Plea Agreement -> Multijurisdictional?

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Zippatic
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Plea Agreement -> Multijurisdictional?

Postby Zippatic » Mon Sep 16, 2013 9:02 pm

This should be a straight forward question, but for the life of me I cannot find any case law that would support my supposition. Is a plea agreement made in one state for an offense committed in that state binding upon other states (e.g., The state cannot use this conviction for any future strike/sentence enhancement). My thought is that it isn't. A plea agreement isn't binding upon another state not party to the original agreement. I've used terms like plea /s agreement /p jurisdiction OR ("out #of state") and nothing is relevant to my question. Suggestions?

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manofjustice
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Re: Plea Agreement -> Multijurisdictional?

Postby manofjustice » Mon Sep 16, 2013 9:08 pm

No fucking clue. But my guess it that no one else has a clue either. The N-cSORNA litigation of late laid bare how courts don't know what to make of plea agreements. Petitioners argued that plea agreements were governed by the contract clause of the Constitution and it made everyone uncomfortable and perplexed. A plea agreement clearly is not a straightforward contract, but no one is sure what it is instead.

Zippatic
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Re: Plea Agreement -> Multijurisdictional?

Postby Zippatic » Tue Sep 17, 2013 12:43 am

I'm going with Contract Theory. Plea bargains are basically contracts. Pucket v. U.S., 556 US 129, 137 (2009).

State A and defendant entered into an agreement only between themselves. This agreement did not involve State B and accordingly, is not binding. (or so goes my current train of thought)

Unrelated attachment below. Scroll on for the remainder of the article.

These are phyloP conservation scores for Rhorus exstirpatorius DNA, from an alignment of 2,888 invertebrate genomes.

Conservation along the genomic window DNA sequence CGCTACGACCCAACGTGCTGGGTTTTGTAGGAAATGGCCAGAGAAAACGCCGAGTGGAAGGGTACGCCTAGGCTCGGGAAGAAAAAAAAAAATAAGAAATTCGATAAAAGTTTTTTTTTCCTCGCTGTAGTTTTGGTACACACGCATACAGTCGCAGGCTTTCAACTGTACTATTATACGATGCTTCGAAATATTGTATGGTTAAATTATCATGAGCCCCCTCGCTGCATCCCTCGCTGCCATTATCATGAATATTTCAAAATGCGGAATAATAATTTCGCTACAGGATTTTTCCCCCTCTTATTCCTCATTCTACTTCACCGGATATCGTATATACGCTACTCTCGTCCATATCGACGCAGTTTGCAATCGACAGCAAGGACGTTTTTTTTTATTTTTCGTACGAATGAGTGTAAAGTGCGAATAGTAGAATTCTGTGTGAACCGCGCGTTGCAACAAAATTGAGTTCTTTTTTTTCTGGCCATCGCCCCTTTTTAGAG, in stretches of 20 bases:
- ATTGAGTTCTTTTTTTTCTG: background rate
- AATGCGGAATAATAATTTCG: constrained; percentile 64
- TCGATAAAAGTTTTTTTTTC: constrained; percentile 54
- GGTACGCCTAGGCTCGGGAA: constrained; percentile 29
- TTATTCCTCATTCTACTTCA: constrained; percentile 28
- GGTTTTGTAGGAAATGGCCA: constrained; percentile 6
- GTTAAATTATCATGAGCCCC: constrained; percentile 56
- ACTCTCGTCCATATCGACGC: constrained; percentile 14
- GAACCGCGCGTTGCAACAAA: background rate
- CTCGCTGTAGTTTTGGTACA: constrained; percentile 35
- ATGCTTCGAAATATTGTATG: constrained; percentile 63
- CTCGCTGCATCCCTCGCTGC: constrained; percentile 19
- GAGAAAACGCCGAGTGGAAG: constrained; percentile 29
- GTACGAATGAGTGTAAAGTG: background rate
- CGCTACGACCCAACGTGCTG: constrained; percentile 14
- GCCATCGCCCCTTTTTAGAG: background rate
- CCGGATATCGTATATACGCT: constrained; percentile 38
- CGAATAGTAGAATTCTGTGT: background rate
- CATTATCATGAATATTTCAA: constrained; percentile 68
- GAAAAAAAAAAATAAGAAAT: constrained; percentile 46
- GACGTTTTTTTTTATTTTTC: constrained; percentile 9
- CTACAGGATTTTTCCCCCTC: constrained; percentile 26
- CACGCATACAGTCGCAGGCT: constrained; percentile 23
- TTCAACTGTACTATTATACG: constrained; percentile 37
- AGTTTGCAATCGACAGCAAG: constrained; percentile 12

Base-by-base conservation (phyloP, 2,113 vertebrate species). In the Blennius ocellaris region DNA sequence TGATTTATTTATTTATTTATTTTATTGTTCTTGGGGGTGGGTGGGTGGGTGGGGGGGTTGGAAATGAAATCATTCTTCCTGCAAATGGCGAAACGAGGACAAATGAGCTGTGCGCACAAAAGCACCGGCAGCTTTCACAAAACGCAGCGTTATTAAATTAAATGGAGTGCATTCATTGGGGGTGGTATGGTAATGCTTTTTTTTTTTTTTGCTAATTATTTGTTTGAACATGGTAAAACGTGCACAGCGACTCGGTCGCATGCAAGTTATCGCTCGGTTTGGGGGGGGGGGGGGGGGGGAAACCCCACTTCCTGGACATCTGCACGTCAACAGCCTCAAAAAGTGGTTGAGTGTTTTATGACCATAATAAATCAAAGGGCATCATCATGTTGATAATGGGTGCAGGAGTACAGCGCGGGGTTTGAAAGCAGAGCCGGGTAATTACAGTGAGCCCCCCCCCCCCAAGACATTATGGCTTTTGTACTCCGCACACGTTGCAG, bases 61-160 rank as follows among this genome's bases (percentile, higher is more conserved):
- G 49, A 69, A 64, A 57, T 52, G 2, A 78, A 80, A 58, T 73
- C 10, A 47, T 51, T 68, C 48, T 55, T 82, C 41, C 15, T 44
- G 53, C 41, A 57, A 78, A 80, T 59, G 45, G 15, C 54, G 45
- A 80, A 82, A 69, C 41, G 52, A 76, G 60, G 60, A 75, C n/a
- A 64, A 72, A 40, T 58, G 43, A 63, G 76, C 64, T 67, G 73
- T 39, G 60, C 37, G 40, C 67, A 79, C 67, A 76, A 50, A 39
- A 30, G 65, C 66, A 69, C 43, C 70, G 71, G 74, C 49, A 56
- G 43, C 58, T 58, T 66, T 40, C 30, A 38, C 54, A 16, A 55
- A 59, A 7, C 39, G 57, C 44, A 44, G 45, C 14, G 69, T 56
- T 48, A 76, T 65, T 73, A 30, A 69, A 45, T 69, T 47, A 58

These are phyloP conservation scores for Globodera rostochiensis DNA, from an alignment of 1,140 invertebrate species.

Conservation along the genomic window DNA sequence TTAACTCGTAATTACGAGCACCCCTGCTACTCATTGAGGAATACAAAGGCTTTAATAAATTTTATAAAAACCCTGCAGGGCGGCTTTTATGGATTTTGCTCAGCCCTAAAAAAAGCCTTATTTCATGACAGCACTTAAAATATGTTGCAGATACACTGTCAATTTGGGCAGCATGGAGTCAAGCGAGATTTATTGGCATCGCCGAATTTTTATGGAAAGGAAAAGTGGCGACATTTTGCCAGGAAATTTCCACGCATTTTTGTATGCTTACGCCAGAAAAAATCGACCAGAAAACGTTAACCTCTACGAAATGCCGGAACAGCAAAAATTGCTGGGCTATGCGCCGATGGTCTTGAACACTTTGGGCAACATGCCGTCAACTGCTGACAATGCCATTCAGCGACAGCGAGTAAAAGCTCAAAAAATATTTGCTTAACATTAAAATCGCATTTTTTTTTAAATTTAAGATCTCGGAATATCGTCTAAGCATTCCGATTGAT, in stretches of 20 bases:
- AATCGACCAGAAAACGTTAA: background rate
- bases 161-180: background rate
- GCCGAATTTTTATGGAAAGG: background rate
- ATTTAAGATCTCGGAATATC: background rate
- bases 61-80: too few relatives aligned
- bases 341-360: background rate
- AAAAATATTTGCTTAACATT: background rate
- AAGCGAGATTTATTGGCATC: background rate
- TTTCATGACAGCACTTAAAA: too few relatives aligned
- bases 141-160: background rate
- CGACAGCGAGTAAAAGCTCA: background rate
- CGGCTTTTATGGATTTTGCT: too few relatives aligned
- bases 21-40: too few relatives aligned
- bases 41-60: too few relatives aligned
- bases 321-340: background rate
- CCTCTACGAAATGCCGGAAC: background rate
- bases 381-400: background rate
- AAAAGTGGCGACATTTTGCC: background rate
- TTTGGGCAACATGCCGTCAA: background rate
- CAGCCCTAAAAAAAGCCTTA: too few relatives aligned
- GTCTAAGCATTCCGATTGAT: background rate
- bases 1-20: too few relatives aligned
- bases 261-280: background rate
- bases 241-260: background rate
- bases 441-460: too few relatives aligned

BTW - What the heck is N-cSORNA?

NotMyRealName09
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Re: Plea Agreement -> Multijurisdictional?

Postby NotMyRealName09 » Tue Sep 17, 2013 10:16 am

The plea agreement won't be, but the judgment of conviction entered based on the plea will be res judicata. If DefA pleads guilty to CrimeA via plea deal with StateA that stipulates StateA will not use that conviction to enhance future sentences, StateB doesn't give a crap and can use the conviction to enhance future sentences.

Sometimes, the reason you can't find an answer to a research question is because there isn't one. StateB's prosecutors and courts don't give a crap about another state's plea deal, all they care about is the conviction.

Interesting full faith and credit issue though..........

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dowu
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Re: Plea Agreement -> Multijurisdictional?

Postby dowu » Tue Sep 17, 2013 10:30 am

I see most enhancements coming from convictions within the same state. But yeah, I've also seen other state convictions filed with the court for enhancements in my state. Never see or hear a clause about the conviction only being used for a specific state. But then again, I've never looked for it.

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kalvano
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Re: Plea Agreement -> Multijurisdictional?

Postby kalvano » Tue Sep 17, 2013 10:34 am

It should be binding in the sense that another state cannot set aside the deal or ignore it completely. Only the state with jurisdiction over the crime has the power prosecute, dismiss, or plea out the case. If the crime was committed in State A, then only State A has the power to dispose of that case. State B can't say "fuck you, State A, we think it should have been handled this way and are going to ignore the way you handled it."